10 Things I hate about RPGs
I wont deny, I am not a fan of RPGs. These games have so many annoying hook-ups that over time I’ve just started to avoid the genre completely when I can help it. That doesn’t mean that there aren’t RPGs that would also be good games and to prove the point, I will present my Top-5 RPGs after I’ve written this blog.
However, before I post that list in order for it to make sense, I need to lay down the reasons I dislike the genre so much. These are things which have been repeated in countless titles I’ve experienced. Some of these are simple design sins, others are inherently sucky elements of the game genre.
These aren’t in any specific order since it really depends on the game and how, if ever, these elements manifest. So without further ado, let’s get to the list…
1. Random encounters
This one is probably the most frequently mentioned problem with RPGs so I might as well get it out of the way. In most games, I feel, it’s important to maintain a sensation of progression. Especially when you have a long way to travel across the game world, there is nothing more infuriating and distracting then suddenly being pulled into a battle with enemies you couldn’t see in an over-world map.
I can only surmise that this cliché of the genre arose from the table-top RPG’s history of dicky Dungeon Masters wanting to add an element of “surprise” into a game. However, in video game form it becomes incredibly frustrating. If the game designers want to introduce obstacles for the player to avoid, I’ve never understood why they shouldn’t be entirely visible. In addition, you should at least give the player a chance to avoid dangers if they don’t want or need to fight for any reason.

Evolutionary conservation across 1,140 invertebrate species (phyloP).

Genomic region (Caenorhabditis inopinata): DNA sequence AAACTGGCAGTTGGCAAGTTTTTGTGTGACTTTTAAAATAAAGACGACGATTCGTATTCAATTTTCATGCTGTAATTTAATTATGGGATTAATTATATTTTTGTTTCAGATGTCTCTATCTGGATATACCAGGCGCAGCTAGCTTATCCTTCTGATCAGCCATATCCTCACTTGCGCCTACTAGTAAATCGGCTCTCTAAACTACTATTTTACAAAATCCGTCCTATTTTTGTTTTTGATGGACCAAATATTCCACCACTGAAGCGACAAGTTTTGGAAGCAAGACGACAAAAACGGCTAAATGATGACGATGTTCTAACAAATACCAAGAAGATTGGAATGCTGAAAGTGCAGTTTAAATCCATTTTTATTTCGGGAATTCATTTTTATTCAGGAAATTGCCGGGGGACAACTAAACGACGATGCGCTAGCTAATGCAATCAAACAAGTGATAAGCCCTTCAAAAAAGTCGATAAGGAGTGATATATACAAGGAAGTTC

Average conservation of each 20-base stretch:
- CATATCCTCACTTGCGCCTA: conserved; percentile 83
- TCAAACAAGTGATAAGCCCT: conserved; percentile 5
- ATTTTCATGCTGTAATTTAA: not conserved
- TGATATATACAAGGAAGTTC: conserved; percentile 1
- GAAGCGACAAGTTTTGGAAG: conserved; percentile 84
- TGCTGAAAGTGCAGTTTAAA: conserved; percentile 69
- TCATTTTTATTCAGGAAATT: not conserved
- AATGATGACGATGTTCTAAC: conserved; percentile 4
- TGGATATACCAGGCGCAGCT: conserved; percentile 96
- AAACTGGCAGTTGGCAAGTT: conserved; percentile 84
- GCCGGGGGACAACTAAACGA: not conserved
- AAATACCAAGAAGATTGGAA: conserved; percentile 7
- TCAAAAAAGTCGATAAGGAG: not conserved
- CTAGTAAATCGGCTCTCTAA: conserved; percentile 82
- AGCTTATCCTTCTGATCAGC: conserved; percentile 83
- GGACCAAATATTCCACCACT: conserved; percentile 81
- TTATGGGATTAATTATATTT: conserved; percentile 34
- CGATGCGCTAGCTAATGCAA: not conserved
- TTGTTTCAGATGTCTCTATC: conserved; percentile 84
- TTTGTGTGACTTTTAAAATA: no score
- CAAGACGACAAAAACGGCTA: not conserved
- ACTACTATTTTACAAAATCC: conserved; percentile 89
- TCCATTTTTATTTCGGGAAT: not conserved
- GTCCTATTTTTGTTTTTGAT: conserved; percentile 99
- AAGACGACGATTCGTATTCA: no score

Randomly spawning invisible enemies who distract you from your main goal are bullshit, pure and simple.
2. Everything is numbers
I’ve often maintained that RPGs are just glorified math and it’s hard not to see them as anything but when everything in the game depends on an arbitrary number. Your attacks, how much you take damage from anything, how good are you at bullshitting to people. I can understand the charm of having a particular skill that lets you do things that characters lacking said skill can’t. Most often though, the “arbitrary number that controls your destiny” is frequently the bane of my existence.
Can’t do damage to someone? Probably because the combined arbitrary numbers of your weapon and you wasn’t big enough. A weak malnourished goblin somehow survived from a direct hit of that insanely huge axe you’re wielding? Probably just had lots of luck and survived with a sliver of life. The scenario is equally ridiculous if you replaced “goblin” in that sentence with “space creature” and “insanely huge axe” with “laser-gun at point-blank”.